Robbie of Cardiff
The Welsh language means nothing to me. Couldn't care if it lives or dies. I do know however that the Welsh speaking census is not a true measurement of the numbers who actually speak Welsh. Several of my friends, (who I know cannot speak Welsh)told me they ticked the Welsh speakers box 'in order to boost the figures'. I have a suspicion that a lot of this 'wishful thinking' goes on, and the actual numbers of Welsh speakers are a lot less than we think. Also, the imbalance in the pro/anti representation is really bad. For instance, the long preamble leading to these letters was 100% in favour of the promotion of thw Welsh language, when clearly there is a large (probable majority)number who either don't care or strongly oppose the expensive and pointless forcing of Welsh upon them. The fanatic dominated media should be made to get it's act together and present a fair reflection of views.

Bleddyn o Landysul
To those who say that bilingual signs and our efforts to keep Welsh alive is pointless, just think about what you would do if German or French became the prominent language and English became a minority. You'd want to keep it alive and be different to the majority. Ry'n ni yma o hyd!

Rwth in Norwich
Ger of Newtown; I was always under the impression that bi-lingual place names were erected not to provide a literal translation for interested wordwatchers, but rather to reflect the fact that some places have historically laboured under two different names (which may or may not convey the same meaning) and therefore to bypass confusion by providing both forms. Why do these places have two names? Because English monoglots at some point entered the country and drove rough-shod over existing place names either because they contained unpronouncable phonemes or as an act of colonisation - you decide.

Ger of Newtown, Mid Wales
Bilingual signs? My home town is called Newtown and it has a welsh translation next to it but any town with a welsh name does not have the corresponding english! Why not? I suspect it's the welsh extremists push to get rid of anything to do with english. I just hope Westminster notices the trend and steps in before us english speaking welsh people are pushed out of our homeland.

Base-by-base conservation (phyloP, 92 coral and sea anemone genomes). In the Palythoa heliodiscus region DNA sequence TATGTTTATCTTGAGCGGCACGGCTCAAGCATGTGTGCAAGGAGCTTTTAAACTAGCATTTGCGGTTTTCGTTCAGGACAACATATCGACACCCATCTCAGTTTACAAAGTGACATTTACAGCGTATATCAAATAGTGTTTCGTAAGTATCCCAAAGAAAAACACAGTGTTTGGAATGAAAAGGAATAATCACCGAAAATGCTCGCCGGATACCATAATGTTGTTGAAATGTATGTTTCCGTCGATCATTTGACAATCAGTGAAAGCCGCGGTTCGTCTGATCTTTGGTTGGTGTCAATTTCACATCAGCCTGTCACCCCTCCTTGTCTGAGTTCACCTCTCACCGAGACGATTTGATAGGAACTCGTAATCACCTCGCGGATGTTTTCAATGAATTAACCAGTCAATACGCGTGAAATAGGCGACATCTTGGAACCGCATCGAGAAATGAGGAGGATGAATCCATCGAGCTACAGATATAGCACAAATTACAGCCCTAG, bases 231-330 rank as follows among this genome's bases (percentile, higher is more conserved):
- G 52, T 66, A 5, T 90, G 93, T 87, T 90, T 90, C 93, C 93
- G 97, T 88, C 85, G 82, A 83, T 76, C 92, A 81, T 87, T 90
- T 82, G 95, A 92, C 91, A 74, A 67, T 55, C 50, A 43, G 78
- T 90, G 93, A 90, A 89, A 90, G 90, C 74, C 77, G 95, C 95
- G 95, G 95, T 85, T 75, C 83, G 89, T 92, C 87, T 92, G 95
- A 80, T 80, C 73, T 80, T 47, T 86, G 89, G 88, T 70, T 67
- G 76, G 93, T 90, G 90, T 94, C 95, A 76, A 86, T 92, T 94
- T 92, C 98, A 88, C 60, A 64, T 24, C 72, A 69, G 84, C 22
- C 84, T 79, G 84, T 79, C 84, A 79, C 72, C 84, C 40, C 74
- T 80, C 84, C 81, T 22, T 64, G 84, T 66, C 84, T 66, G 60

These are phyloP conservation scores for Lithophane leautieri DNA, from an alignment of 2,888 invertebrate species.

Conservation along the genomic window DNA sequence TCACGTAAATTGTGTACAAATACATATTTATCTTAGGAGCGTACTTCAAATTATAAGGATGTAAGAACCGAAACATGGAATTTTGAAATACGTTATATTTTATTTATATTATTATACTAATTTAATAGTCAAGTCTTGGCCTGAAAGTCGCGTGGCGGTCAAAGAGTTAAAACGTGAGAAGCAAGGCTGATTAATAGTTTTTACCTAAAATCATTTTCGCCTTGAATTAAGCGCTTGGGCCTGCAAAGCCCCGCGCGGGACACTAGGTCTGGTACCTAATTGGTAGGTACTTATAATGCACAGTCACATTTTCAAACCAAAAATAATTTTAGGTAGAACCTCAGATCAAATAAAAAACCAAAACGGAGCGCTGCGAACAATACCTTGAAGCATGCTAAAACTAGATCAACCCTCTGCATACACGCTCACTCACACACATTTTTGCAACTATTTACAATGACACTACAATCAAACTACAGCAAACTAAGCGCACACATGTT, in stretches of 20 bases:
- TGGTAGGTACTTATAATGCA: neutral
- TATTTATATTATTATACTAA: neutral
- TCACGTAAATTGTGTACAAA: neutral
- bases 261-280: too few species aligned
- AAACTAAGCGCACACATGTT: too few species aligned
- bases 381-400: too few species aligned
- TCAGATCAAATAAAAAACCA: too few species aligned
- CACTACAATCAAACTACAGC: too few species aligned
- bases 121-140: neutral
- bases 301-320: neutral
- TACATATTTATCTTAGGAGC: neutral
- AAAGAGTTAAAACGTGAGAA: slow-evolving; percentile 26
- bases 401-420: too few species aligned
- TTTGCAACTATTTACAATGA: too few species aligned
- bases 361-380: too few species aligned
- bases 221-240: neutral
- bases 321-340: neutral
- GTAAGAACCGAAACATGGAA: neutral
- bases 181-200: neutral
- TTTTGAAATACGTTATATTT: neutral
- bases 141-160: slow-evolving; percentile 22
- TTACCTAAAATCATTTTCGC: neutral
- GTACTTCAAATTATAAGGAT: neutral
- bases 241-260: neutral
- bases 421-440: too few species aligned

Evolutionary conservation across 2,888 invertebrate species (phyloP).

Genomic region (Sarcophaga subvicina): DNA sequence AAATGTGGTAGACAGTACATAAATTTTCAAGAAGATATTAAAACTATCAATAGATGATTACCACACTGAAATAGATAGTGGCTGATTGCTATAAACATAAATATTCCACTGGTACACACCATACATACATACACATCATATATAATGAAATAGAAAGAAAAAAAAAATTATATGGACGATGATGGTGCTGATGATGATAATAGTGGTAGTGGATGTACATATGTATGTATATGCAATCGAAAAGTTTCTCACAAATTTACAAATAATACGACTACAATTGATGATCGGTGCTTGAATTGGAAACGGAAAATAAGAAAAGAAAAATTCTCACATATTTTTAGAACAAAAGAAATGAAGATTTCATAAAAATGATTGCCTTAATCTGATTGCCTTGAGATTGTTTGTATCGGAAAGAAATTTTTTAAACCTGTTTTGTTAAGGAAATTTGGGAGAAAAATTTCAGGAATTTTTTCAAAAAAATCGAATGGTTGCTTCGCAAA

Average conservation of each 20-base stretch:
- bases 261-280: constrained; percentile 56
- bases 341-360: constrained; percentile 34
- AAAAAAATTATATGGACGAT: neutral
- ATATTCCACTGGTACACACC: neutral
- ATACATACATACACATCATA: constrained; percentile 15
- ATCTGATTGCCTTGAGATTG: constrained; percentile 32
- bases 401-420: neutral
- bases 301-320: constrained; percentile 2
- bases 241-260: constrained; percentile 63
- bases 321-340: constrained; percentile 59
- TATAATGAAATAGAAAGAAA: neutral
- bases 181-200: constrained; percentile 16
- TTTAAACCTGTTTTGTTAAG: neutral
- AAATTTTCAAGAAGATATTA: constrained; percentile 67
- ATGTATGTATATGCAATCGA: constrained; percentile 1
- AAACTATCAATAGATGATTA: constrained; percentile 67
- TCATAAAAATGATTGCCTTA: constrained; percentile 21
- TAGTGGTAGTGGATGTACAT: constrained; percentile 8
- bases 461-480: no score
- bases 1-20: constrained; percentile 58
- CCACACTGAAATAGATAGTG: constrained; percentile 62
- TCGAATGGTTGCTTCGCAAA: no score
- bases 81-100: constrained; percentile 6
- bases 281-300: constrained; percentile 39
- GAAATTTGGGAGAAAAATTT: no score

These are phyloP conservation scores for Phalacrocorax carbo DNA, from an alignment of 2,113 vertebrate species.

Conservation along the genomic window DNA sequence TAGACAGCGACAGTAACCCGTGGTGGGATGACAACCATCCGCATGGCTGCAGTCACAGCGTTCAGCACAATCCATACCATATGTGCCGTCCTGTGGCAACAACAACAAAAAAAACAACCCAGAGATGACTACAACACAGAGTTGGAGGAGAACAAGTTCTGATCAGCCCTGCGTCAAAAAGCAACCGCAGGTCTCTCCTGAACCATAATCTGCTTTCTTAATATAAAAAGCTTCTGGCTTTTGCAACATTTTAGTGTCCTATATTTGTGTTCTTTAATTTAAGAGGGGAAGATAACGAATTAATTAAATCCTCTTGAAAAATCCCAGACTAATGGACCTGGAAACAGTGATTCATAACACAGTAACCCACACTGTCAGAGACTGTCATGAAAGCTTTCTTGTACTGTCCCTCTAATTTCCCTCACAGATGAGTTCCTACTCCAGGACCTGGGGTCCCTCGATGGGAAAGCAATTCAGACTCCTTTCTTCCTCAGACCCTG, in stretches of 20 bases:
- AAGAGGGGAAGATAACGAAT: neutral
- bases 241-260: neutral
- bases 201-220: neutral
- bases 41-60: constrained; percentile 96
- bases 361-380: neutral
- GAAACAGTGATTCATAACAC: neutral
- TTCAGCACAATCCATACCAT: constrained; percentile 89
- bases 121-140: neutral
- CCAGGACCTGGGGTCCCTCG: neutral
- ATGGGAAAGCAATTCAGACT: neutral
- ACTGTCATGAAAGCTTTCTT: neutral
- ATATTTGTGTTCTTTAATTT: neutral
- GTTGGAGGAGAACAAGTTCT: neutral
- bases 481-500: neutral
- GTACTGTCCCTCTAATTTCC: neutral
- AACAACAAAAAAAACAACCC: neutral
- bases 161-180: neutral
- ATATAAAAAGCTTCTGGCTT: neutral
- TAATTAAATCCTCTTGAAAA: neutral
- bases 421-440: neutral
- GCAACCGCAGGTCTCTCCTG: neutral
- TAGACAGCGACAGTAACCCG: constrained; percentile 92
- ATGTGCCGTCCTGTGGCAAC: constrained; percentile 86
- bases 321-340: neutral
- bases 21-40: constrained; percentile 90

Ger of Newtown, Mid Wales
It's easy to lose sight what a language is mainly for i.e. to communicate, if you want to learn welsh fine, but the children that learn welsh as a first language have poorer english skills which is not good if they seek jobs outside little ole wales(obviously some welsh speakers will argue different). Also its a shame of the huge ammount of money spent printing everything in welsh as well as english when our poor welsh hospitals are deprived of much needed funds. Who are we kidding that welsh is as worldly useful as english.

Aidan Work from Wellington,New Zealand.
Welsh must surely rank amongst one of the world's most difficult languages to learn.I am very surprised that there are Welsh people who know how to spell the full 58-letter version of LlanfairPG (which is located on the island of Anglesey) correctly without leaving out a single letter,let alone pronouncing it.Here in New Zealand,we have a Maori place name in the Hawke's Bay region that is also claimed to be the world's longest,but it is one letter short of LlanfairPG's fully spelt out name.Can anyone please spell out LlanfairPG's name in full & tell us what each part of the name means?

Eira Goss, Rhondda
I am very passionate about the Welsh culture & very proud of my Welsh identity but am very frustrated by trying & failing to speak Welsh. I did a fantastic evening course called Cwrs Wlpan which I can recommend to anyone wanting to learn the language, but my problem is that I do not know anyone with whom to converse in Welsh. As a result, everything I learnt on the course is now so rusty in my mind that I struggled to get the gist of most of what has been written in Welsh. For the moment, I have given up trying to learn the language.

I think everyone who treasures Welsh culture as I do & has the opportunity to keep the language alive should realise what a lucky position they are in. Also, I agree with SD in England who says he doesn't believe that people whose native tongue is Welsh would choose to speak their 2nd language English until an English person walks in, then switches to Welsh! I heard Dennis Waterman say something similar in a television programme "New Tricks" (I think) & I was really fuming over such an outrageous comment. I have spent alot of time in North Wales & have never experienced this - I'm sure they don't wait to hear my accent before they decide which language to speak! Anyway, I believe the Welsh language is on the increase again & just as well - we need to nurture what's left of our heritage.

duine eile ó Bhéal Feirste, Éire